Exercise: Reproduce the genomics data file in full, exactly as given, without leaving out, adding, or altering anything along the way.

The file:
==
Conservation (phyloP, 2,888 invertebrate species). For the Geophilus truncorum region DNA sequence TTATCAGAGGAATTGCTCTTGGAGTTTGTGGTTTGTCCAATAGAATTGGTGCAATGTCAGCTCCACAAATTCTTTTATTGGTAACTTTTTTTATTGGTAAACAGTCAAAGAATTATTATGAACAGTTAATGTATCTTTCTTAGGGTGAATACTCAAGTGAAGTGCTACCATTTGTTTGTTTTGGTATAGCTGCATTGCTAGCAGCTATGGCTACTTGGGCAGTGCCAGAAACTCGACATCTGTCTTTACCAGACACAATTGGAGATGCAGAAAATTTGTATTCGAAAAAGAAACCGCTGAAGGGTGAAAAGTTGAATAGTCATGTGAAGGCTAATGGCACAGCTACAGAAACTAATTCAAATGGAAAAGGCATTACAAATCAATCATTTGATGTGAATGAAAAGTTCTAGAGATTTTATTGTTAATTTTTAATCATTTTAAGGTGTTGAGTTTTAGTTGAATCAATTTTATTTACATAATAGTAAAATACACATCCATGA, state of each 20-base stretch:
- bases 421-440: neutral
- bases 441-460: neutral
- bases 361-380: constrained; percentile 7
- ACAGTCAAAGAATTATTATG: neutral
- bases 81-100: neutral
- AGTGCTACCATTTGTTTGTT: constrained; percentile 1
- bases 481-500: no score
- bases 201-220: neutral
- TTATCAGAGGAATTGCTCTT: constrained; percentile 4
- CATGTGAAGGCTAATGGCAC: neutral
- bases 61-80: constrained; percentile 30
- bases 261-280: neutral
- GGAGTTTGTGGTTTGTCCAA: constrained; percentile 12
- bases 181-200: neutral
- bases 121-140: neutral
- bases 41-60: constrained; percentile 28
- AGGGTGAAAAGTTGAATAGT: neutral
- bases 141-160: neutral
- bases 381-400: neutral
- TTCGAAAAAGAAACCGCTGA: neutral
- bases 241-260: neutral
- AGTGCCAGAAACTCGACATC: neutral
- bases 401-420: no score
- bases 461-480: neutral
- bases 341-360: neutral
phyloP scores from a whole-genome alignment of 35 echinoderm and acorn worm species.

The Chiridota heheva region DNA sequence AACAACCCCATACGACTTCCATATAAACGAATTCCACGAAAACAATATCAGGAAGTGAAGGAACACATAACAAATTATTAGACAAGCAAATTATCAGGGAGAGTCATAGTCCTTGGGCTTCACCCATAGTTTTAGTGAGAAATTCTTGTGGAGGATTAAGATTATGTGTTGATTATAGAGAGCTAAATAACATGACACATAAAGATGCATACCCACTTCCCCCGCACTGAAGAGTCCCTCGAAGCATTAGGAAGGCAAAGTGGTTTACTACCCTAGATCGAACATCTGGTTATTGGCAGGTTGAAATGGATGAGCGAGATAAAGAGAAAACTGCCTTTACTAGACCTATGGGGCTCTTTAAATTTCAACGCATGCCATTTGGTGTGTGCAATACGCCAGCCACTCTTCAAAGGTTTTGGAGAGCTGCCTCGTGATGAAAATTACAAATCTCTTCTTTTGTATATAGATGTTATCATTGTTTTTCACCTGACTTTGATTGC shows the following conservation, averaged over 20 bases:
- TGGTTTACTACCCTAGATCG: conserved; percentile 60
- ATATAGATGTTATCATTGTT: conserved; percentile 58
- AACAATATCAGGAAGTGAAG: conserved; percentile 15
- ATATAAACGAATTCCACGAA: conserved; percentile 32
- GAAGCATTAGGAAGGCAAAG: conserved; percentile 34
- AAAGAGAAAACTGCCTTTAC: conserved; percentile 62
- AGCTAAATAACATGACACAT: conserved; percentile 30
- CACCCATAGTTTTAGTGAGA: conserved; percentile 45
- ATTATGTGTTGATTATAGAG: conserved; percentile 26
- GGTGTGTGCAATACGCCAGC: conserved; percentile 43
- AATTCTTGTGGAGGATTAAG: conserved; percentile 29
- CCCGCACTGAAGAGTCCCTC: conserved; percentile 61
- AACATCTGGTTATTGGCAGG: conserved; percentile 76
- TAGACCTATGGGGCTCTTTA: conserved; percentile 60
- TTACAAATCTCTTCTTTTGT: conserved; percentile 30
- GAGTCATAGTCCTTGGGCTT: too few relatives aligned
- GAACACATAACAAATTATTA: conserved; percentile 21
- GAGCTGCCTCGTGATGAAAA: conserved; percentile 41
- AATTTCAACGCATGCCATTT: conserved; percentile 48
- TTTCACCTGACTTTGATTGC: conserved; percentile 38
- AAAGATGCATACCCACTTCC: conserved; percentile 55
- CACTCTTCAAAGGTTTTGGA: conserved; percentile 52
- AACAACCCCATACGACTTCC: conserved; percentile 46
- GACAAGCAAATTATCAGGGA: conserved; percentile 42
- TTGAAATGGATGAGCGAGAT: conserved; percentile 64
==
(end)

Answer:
Conservation (phyloP, 2,888 invertebrate species). For the Geophilus truncorum region DNA sequence TTATCAGAGGAATTGCTCTTGGAGTTTGTGGTTTGTCCAATAGAATTGGTGCAATGTCAGCTCCACAAATTCTTTTATTGGTAACTTTTTTTATTGGTAAACAGTCAAAGAATTATTATGAACAGTTAATGTATCTTTCTTAGGGTGAATACTCAAGTGAAGTGCTACCATTTGTTTGTTTTGGTATAGCTGCATTGCTAGCAGCTATGGCTACTTGGGCAGTGCCAGAAACTCGACATCTGTCTTTACCAGACACAATTGGAGATGCAGAAAATTTGTATTCGAAAAAGAAACCGCTGAAGGGTGAAAAGTTGAATAGTCATGTGAAGGCTAATGGCACAGCTACAGAAACTAATTCAAATGGAAAAGGCATTACAAATCAATCATTTGATGTGAATGAAAAGTTCTAGAGATTTTATTGTTAATTTTTAATCATTTTAAGGTGTTGAGTTTTAGTTGAATCAATTTTATTTACATAATAGTAAAATACACATCCATGA, state of each 20-base stretch:
- bases 421-440: neutral
- bases 441-460: neutral
- bases 361-380: constrained; percentile 7
- ACAGTCAAAGAATTATTATG: neutral
- bases 81-100: neutral
- AGTGCTACCATTTGTTTGTT: constrained; percentile 1
- bases 481-500: no score
- bases 201-220: neutral
- TTATCAGAGGAATTGCTCTT: constrained; percentile 4
- CATGTGAAGGCTAATGGCAC: neutral
- bases 61-80: constrained; percentile 30
- bases 261-280: neutral
- GGAGTTTGTGGTTTGTCCAA: constrained; percentile 12
- bases 181-200: neutral
- bases 121-140: neutral
- bases 41-60: constrained; percentile 28
- AGGGTGAAAAGTTGAATAGT: neutral
- bases 141-160: neutral
- bases 381-400: neutral
- TTCGAAAAAGAAACCGCTGA: neutral
- bases 241-260: neutral
- AGTGCCAGAAACTCGACATC: neutral
- bases 401-420: no score
- bases 461-480: neutral
- bases 341-360: neutral
phyloP scores from a whole-genome alignment of 35 echinoderm and acorn worm species.

The Chiridota heheva region DNA sequence AACAACCCCATACGACTTCCATATAAACGAATTCCACGAAAACAATATCAGGAAGTGAAGGAACACATAACAAATTATTAGACAAGCAAATTATCAGGGAGAGTCATAGTCCTTGGGCTTCACCCATAGTTTTAGTGAGAAATTCTTGTGGAGGATTAAGATTATGTGTTGATTATAGAGAGCTAAATAACATGACACATAAAGATGCATACCCACTTCCCCCGCACTGAAGAGTCCCTCGAAGCATTAGGAAGGCAAAGTGGTTTACTACCCTAGATCGAACATCTGGTTATTGGCAGGTTGAAATGGATGAGCGAGATAAAGAGAAAACTGCCTTTACTAGACCTATGGGGCTCTTTAAATTTCAACGCATGCCATTTGGTGTGTGCAATACGCCAGCCACTCTTCAAAGGTTTTGGAGAGCTGCCTCGTGATGAAAATTACAAATCTCTTCTTTTGTATATAGATGTTATCATTGTTTTTCACCTGACTTTGATTGC shows the following conservation, averaged over 20 bases:
- TGGTTTACTACCCTAGATCG: conserved; percentile 60
- ATATAGATGTTATCATTGTT: conserved; percentile 58
- AACAATATCAGGAAGTGAAG: conserved; percentile 15
- ATATAAACGAATTCCACGAA: conserved; percentile 32
- GAAGCATTAGGAAGGCAAAG: conserved; percentile 34
- AAAGAGAAAACTGCCTTTAC: conserved; percentile 62
- AGCTAAATAACATGACACAT: conserved; percentile 30
- CACCCATAGTTTTAGTGAGA: conserved; percentile 45
- ATTATGTGTTGATTATAGAG: conserved; percentile 26
- GGTGTGTGCAATACGCCAGC: conserved; percentile 43
- AATTCTTGTGGAGGATTAAG: conserved; percentile 29
- CCCGCACTGAAGAGTCCCTC: conserved; percentile 61
- AACATCTGGTTATTGGCAGG: conserved; percentile 76
- TAGACCTATGGGGCTCTTTA: conserved; percentile 60
- TTACAAATCTCTTCTTTTGT: conserved; percentile 30
- GAGTCATAGTCCTTGGGCTT: too few relatives aligned
- GAACACATAACAAATTATTA: conserved; percentile 21
- GAGCTGCCTCGTGATGAAAA: conserved; percentile 41
- AATTTCAACGCATGCCATTT: conserved; percentile 48
- TTTCACCTGACTTTGATTGC: conserved; percentile 38
- AAAGATGCATACCCACTTCC: conserved; percentile 55
- CACTCTTCAAAGGTTTTGGA: conserved; percentile 52
- AACAACCCCATACGACTTCC: conserved; percentile 46
- GACAAGCAAATTATCAGGGA: conserved; percentile 42
- TTGAAATGGATGAGCGAGAT: conserved; percentile 64